El-Al must not allow segregation on planes!
Hiddush successfully petitions El Al Airlines not to tolerate segregation on board
El Al Plane, Photographer: Drewski2112, Fotopedia
Last week, Channel 2 reported an amazing incident upon an El Al flight. It was reported that a group of ultra-Orthodox passengers created a “mehitza”, a barrier to avert the eyes and typically separate genders, by placing folded up cartons between their seats in order to separate them from other passengers. The flight crew did not wake them and the mehitza remained in place until landing.
Hiddush successfully petitioned representatives of El-Al Airlines, calling their attention to ultra-Orthodox airline passengers who were trying to establish gender segregation on this flight from Brussels to Israel and asking them to refuse such behavior aboard their flights. In response, El-Al made it clear that they are working to eradicate the phenomenon.
In another successful usage of pressure through social media, Hiddush turned to El Al by asking Hiddush followers to speak out against the phenomenon on the Facebook page of the company. El Al representatives responded: “We are speaking of a unique situation which is not the normal operating procedure of the airline. Following this incident an internal investigation was conducted and our procedures have been reviewed – our teams were asked to insure such incidents do not occur in the future.”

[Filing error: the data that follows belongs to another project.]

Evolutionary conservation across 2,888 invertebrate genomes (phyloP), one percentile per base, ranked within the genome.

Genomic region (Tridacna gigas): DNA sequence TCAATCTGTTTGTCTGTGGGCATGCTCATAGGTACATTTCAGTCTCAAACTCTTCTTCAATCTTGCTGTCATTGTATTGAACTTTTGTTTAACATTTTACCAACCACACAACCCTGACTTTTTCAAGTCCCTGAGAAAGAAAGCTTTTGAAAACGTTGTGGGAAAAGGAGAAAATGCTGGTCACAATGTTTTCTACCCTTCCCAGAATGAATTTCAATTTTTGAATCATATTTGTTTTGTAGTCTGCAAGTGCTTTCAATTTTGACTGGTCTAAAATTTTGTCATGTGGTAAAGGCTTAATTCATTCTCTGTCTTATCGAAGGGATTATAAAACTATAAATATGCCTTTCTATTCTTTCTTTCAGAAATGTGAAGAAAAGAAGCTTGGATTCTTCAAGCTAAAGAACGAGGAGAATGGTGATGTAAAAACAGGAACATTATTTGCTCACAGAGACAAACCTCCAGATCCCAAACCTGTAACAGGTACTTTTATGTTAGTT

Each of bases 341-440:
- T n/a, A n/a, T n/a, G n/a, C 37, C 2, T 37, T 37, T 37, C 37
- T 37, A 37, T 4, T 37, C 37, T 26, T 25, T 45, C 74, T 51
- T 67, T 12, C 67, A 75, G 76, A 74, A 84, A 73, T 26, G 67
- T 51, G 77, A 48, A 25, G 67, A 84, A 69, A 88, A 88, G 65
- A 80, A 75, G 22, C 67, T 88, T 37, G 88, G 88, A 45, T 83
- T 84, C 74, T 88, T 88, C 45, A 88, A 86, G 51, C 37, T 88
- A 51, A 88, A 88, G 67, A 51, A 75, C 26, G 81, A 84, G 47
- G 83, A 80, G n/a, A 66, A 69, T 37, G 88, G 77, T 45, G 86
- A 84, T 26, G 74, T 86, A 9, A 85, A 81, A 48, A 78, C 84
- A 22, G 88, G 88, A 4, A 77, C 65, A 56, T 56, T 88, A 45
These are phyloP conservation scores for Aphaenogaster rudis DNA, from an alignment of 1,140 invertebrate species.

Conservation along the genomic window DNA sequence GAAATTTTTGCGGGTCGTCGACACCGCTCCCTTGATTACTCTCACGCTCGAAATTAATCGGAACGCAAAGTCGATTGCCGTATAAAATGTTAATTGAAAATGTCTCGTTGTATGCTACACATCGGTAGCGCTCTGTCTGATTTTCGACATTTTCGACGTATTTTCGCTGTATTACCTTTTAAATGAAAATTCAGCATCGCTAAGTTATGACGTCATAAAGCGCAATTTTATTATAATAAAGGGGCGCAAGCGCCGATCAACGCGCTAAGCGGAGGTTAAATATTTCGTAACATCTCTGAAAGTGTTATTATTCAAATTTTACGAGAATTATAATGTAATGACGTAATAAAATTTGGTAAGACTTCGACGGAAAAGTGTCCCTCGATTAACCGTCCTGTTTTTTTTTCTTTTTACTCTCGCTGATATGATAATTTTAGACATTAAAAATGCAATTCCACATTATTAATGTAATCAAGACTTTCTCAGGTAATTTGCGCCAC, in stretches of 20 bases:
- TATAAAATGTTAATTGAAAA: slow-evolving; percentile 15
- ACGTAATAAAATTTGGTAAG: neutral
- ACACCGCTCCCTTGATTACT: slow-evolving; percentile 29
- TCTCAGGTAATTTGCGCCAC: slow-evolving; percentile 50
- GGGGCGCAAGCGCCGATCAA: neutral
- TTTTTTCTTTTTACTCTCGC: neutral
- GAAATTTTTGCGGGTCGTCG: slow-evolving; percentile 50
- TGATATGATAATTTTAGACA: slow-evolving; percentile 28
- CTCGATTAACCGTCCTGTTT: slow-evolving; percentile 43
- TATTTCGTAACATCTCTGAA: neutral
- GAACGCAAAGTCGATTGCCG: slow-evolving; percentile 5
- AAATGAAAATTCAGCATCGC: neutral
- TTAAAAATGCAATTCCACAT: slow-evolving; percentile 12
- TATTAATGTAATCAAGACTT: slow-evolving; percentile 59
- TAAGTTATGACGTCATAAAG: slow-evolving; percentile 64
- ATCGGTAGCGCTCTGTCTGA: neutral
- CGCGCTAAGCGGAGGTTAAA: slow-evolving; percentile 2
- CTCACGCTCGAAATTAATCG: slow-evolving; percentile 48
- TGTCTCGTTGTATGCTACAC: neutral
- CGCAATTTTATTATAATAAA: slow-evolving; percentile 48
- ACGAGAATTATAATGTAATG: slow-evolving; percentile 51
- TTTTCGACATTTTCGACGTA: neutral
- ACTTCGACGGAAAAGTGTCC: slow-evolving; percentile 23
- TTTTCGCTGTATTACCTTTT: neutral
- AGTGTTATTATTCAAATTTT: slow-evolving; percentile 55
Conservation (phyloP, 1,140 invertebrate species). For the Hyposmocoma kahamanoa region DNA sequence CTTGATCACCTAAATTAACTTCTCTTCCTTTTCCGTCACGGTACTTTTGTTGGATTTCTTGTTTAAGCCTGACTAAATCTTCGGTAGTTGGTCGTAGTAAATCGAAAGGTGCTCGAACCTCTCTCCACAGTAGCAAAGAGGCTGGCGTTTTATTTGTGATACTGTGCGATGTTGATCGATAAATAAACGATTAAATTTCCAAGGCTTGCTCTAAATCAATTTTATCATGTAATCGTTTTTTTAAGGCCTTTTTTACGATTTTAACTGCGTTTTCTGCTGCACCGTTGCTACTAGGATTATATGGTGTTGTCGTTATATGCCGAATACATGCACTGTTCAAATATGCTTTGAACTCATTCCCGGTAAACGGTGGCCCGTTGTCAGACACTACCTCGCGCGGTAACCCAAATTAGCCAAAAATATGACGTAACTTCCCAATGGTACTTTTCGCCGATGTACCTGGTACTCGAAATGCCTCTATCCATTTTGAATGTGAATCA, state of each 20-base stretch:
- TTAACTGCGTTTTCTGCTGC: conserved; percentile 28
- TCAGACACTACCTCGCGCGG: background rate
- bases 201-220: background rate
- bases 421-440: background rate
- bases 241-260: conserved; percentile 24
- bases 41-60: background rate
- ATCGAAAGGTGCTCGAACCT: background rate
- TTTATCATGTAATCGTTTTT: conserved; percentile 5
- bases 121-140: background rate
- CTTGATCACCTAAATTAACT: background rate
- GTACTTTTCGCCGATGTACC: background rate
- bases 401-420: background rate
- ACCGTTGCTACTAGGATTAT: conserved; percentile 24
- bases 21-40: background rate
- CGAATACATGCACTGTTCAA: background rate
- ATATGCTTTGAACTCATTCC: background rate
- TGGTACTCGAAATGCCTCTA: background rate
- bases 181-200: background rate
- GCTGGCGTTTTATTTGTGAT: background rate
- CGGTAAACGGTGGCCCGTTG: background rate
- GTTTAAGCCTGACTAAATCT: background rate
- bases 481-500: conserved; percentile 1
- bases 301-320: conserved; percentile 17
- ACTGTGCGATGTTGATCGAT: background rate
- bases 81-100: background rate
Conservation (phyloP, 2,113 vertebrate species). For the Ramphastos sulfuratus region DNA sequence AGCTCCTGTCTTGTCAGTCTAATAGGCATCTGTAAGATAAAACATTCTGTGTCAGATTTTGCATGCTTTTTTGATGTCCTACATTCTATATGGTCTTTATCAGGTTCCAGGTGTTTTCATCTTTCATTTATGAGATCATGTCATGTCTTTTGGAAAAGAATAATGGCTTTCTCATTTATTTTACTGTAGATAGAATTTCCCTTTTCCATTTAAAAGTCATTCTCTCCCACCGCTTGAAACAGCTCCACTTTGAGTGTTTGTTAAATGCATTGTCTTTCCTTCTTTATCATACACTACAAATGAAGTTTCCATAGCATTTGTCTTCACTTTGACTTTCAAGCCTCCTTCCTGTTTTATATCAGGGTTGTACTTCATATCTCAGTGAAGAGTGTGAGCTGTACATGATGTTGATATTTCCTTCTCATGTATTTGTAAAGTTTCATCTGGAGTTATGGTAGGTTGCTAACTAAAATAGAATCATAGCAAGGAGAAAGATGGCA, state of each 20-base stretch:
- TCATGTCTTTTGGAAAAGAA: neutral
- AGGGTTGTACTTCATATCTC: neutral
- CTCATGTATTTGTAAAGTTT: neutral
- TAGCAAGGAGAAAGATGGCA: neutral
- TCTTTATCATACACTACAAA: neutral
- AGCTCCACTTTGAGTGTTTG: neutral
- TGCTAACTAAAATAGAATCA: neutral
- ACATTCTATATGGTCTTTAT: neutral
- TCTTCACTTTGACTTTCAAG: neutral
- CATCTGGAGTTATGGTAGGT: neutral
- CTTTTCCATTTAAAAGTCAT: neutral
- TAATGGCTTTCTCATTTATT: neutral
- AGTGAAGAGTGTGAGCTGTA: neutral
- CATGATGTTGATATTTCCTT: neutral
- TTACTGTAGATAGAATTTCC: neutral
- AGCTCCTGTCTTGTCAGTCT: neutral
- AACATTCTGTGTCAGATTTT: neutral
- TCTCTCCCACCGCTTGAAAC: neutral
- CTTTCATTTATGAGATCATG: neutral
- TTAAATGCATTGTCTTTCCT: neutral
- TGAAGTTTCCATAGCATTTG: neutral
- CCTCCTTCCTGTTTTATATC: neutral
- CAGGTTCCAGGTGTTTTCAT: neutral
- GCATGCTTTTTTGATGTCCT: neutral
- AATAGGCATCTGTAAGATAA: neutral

Hiddush Director, Rabbi Uri Regev: Anyone who wants to avoid seeing women and movies on airplanes should cover their own eyes rather than inconveniencing others and creating safety hazards.
Hiddush Director, Rabbi Uri Regev, praised El Al’s decision to prevent gender segregation on their planes: “It’s good that El Al acted even after the fact, and understood that there are red lines that must be drawn on ultra-Orthodox “modesty”. Anyone who wants to avoid seeing women and movies on airplanes should cover their own eyes rather than inconveniencing others and creating safety hazards.
“This isn’t the first time this has happened,” said one passenger. Eyal Shegev, who was on the same flight said: “The ideas was to block the ultra-Orthodox passengers from seeing the movie that was showing on the plane and perhaps also to separate between men and women. It prevented some of the passengers from seeing the screens so they couldn’t enjoy the in-flight entertainment. It blocked the side-view of the place. It was also impossible to see the direction to the fire exit.”